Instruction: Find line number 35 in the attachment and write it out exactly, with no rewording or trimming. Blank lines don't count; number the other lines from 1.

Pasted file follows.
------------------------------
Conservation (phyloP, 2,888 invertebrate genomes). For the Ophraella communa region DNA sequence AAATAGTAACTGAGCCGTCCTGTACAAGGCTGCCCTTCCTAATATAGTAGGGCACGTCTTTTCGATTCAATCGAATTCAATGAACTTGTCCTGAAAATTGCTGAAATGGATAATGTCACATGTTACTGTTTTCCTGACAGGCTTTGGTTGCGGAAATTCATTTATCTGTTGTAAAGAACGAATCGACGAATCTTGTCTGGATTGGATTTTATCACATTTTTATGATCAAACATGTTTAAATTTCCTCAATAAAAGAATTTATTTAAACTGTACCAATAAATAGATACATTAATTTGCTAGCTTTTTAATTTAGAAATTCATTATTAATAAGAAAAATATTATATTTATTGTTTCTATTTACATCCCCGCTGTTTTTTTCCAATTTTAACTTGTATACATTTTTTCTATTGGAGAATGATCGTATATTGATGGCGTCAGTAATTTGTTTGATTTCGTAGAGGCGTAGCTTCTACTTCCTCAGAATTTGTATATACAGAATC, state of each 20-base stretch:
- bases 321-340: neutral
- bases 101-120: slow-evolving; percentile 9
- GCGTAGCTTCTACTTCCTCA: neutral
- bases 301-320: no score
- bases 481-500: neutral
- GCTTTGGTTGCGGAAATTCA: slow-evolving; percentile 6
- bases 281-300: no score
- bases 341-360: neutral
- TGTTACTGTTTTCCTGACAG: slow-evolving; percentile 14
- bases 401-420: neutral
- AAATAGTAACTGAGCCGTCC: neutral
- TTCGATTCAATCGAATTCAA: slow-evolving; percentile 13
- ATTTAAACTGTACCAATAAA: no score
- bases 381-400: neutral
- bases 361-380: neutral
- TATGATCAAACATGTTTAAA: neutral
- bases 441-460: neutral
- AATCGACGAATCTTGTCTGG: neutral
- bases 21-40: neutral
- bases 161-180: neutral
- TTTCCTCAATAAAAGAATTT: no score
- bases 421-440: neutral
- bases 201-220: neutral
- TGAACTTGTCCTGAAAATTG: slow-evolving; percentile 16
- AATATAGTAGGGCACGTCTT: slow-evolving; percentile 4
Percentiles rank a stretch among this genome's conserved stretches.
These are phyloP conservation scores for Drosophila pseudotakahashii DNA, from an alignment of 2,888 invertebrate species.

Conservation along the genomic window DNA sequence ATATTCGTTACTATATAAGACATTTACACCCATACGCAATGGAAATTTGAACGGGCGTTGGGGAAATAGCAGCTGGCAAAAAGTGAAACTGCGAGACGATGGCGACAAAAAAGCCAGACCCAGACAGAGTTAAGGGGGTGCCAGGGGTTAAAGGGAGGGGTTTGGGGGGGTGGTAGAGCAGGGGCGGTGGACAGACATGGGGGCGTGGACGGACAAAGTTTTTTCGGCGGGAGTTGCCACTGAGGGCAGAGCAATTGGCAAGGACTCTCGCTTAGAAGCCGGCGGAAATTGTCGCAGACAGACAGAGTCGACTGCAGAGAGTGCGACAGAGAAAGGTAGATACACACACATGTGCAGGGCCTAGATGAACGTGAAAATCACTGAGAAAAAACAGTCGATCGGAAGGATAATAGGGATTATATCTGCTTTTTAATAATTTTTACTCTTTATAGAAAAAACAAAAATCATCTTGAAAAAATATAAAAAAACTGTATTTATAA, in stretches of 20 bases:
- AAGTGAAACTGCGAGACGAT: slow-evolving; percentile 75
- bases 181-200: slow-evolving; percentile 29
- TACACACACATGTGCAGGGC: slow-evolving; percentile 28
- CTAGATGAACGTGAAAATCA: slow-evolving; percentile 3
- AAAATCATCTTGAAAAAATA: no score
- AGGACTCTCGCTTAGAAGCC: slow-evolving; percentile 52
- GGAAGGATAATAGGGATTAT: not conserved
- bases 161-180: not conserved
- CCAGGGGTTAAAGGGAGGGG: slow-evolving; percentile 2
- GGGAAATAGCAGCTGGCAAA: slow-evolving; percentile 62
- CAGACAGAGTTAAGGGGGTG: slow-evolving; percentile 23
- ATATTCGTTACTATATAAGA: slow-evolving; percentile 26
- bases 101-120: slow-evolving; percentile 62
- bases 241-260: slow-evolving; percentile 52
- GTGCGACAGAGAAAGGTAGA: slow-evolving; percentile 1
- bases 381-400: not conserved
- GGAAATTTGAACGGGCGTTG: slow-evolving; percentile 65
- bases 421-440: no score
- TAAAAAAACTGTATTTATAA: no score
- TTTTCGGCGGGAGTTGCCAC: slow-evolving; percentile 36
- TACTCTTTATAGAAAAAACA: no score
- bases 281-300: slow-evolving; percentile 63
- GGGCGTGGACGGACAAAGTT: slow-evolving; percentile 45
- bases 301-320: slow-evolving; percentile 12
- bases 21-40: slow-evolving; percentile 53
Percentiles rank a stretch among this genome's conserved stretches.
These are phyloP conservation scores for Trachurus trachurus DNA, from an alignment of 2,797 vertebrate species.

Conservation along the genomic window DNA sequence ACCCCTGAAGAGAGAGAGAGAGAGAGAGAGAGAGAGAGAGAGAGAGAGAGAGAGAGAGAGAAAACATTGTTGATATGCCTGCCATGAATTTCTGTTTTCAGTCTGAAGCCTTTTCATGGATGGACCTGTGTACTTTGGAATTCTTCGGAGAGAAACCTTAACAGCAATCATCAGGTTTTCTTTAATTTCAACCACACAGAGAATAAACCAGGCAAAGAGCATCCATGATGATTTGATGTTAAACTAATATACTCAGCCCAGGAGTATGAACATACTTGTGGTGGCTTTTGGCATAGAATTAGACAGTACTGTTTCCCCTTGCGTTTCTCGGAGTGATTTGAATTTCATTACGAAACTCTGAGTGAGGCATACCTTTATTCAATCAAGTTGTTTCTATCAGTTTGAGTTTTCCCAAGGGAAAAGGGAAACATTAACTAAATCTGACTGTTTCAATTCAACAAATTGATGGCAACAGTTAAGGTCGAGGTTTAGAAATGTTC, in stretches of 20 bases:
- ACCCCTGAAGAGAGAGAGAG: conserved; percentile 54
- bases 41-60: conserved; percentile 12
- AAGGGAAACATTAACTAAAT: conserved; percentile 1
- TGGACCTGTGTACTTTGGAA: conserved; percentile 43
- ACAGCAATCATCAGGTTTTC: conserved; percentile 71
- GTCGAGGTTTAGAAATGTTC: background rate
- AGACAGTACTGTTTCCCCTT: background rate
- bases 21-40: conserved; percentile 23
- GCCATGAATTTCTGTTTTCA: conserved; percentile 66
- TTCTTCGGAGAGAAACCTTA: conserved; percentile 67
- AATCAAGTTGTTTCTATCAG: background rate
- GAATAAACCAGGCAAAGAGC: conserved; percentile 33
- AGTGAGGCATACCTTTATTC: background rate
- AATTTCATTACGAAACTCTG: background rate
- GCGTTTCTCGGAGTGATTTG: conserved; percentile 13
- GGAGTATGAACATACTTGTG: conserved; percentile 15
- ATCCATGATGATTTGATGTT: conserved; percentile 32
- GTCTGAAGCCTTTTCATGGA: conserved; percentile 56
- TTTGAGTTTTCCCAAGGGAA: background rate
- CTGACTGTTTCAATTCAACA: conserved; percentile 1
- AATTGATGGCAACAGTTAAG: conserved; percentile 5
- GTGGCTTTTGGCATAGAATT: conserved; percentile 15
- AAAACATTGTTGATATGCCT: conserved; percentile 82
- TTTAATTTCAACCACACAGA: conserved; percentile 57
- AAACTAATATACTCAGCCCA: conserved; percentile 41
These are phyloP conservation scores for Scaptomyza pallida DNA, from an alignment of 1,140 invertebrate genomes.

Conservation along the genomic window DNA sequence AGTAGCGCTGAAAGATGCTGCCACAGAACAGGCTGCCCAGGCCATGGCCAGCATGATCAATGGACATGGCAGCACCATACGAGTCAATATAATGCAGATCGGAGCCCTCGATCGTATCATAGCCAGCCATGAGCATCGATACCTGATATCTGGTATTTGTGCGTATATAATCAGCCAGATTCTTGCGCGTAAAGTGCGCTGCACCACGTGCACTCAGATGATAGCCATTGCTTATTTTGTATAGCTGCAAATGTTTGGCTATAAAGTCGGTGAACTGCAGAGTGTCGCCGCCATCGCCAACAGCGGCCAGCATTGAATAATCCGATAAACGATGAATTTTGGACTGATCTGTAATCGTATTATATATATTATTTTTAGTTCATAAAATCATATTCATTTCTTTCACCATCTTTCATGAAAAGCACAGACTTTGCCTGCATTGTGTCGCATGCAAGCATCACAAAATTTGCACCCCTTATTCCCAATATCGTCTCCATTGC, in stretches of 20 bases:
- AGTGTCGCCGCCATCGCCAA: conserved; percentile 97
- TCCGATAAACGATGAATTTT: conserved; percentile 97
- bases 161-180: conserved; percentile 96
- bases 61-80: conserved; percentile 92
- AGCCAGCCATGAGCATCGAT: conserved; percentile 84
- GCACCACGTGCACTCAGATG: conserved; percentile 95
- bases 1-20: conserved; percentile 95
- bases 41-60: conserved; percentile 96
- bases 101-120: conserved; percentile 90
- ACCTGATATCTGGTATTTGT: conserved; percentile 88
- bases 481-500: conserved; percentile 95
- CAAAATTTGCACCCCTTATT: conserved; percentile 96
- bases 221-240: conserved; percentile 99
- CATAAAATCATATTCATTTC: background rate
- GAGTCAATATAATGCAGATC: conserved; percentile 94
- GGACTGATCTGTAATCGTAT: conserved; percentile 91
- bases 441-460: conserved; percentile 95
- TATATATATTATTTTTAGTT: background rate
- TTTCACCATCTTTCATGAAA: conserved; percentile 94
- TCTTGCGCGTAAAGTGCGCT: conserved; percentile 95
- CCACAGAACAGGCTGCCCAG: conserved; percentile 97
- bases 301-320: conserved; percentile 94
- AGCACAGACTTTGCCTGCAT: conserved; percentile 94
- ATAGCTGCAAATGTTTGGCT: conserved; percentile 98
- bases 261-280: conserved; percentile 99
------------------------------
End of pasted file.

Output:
- AGGACTCTCGCTTAGAAGCC: slow-evolving; percentile 52